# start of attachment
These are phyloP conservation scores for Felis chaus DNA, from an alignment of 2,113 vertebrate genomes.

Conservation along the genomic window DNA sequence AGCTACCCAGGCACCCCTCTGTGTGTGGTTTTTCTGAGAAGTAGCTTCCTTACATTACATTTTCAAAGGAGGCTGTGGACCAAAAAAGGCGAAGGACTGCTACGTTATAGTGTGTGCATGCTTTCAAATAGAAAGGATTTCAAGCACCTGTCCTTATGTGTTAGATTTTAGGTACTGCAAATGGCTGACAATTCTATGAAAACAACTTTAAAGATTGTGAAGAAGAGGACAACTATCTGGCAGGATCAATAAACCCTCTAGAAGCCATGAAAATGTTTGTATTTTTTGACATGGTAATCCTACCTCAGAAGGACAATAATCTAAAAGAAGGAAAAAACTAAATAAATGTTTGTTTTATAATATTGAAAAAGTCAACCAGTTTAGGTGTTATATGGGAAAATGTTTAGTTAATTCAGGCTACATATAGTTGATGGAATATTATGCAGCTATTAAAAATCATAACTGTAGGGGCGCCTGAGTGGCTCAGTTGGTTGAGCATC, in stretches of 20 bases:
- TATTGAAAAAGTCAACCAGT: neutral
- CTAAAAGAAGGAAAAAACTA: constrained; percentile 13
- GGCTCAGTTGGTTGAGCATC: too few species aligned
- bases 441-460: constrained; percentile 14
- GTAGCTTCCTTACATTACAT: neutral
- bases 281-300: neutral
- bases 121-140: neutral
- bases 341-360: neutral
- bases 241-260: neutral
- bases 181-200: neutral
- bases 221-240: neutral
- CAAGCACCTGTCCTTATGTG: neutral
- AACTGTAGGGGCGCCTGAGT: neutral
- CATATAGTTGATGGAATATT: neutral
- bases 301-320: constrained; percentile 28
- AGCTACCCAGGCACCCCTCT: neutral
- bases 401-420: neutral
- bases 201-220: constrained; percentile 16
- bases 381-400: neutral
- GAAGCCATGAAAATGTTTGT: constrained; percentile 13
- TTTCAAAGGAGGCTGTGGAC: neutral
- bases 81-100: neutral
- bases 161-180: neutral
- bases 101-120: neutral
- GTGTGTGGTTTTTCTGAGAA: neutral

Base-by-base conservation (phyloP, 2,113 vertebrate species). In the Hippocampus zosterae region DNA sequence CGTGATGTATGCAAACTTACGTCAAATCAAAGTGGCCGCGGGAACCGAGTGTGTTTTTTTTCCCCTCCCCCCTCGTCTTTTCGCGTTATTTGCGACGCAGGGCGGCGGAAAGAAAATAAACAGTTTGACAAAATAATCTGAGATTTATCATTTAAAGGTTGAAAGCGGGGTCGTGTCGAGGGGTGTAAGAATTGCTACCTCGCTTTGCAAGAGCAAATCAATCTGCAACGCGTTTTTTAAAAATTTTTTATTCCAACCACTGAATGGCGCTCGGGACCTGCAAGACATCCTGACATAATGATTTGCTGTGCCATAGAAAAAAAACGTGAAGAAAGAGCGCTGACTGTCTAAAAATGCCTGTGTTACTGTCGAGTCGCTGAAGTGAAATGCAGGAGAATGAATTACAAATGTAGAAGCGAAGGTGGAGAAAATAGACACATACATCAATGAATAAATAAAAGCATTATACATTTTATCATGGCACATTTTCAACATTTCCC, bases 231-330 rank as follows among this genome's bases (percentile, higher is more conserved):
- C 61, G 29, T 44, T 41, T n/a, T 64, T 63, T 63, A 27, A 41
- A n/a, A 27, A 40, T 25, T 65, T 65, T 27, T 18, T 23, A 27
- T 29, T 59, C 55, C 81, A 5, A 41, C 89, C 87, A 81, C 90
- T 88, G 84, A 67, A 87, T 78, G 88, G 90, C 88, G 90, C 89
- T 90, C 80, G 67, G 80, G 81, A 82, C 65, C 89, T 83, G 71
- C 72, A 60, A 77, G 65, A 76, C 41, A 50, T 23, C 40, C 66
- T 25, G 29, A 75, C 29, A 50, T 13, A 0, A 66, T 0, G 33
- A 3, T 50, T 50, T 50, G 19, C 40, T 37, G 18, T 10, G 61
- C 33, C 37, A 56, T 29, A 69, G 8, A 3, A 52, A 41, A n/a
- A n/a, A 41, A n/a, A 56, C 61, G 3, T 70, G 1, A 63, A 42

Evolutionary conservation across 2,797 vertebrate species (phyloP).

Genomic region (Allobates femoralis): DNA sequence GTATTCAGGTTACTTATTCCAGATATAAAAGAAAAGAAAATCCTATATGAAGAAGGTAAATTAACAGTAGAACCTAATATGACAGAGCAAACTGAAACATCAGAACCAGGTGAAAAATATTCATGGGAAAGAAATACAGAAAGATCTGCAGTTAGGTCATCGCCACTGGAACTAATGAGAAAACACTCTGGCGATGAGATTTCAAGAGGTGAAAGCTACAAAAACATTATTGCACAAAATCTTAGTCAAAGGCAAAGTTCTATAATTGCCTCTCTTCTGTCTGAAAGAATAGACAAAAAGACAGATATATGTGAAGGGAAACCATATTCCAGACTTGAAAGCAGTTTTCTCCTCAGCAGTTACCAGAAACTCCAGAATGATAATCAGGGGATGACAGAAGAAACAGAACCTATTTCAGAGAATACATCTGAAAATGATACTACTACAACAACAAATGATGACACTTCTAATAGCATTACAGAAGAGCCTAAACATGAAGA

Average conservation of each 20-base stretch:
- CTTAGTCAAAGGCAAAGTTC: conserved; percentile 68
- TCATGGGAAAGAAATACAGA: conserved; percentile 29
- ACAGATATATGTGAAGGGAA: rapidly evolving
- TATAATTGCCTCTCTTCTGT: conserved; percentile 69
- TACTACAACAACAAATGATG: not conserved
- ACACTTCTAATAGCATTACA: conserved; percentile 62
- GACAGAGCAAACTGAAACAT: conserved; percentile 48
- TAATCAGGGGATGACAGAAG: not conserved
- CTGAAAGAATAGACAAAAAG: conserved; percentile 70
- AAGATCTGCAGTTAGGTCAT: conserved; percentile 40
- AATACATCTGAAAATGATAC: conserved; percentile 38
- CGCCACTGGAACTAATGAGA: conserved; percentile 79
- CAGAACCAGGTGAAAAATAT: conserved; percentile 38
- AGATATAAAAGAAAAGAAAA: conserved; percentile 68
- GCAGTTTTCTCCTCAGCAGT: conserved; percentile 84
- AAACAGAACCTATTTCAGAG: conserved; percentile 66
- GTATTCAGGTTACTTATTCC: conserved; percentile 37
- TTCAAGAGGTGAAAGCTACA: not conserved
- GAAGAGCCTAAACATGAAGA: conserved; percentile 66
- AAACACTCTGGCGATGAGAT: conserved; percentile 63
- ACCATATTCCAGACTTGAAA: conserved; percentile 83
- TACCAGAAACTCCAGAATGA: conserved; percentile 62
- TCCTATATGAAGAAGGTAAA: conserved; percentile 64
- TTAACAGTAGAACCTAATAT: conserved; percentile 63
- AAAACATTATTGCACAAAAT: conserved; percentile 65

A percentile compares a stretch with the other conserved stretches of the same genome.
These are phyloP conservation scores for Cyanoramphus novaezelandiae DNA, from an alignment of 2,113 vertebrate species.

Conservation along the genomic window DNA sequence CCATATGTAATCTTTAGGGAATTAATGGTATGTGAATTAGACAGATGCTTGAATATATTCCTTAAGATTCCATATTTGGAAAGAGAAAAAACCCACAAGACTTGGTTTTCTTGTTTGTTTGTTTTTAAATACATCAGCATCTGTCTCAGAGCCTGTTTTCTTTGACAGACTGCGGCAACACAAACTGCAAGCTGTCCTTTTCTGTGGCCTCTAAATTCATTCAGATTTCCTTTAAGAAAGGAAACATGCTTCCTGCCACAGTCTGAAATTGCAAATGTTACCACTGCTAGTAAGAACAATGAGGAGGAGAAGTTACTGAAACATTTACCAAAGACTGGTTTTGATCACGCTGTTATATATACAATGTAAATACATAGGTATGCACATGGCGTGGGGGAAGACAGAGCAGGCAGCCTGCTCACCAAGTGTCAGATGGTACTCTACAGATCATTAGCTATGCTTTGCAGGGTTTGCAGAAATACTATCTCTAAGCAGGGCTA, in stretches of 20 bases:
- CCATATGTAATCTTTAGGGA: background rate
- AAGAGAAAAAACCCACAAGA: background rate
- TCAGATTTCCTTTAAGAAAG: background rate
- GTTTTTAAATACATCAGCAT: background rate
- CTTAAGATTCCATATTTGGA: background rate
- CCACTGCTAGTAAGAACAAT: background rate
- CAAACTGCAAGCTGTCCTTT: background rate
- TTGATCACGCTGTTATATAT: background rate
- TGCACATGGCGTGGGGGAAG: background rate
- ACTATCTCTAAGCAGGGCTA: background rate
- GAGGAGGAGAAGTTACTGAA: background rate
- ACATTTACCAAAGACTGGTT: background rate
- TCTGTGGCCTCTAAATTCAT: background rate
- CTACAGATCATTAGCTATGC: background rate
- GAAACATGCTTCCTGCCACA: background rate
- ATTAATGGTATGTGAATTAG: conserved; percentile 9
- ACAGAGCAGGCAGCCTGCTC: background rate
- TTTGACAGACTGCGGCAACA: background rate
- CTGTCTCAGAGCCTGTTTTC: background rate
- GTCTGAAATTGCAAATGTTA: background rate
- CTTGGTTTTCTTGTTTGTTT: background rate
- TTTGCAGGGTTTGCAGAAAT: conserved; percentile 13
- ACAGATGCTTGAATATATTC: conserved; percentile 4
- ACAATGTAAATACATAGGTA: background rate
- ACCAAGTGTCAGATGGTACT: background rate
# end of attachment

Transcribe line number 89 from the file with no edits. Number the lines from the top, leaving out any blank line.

- GTCTGAAATTGCAAATGTTA: background rate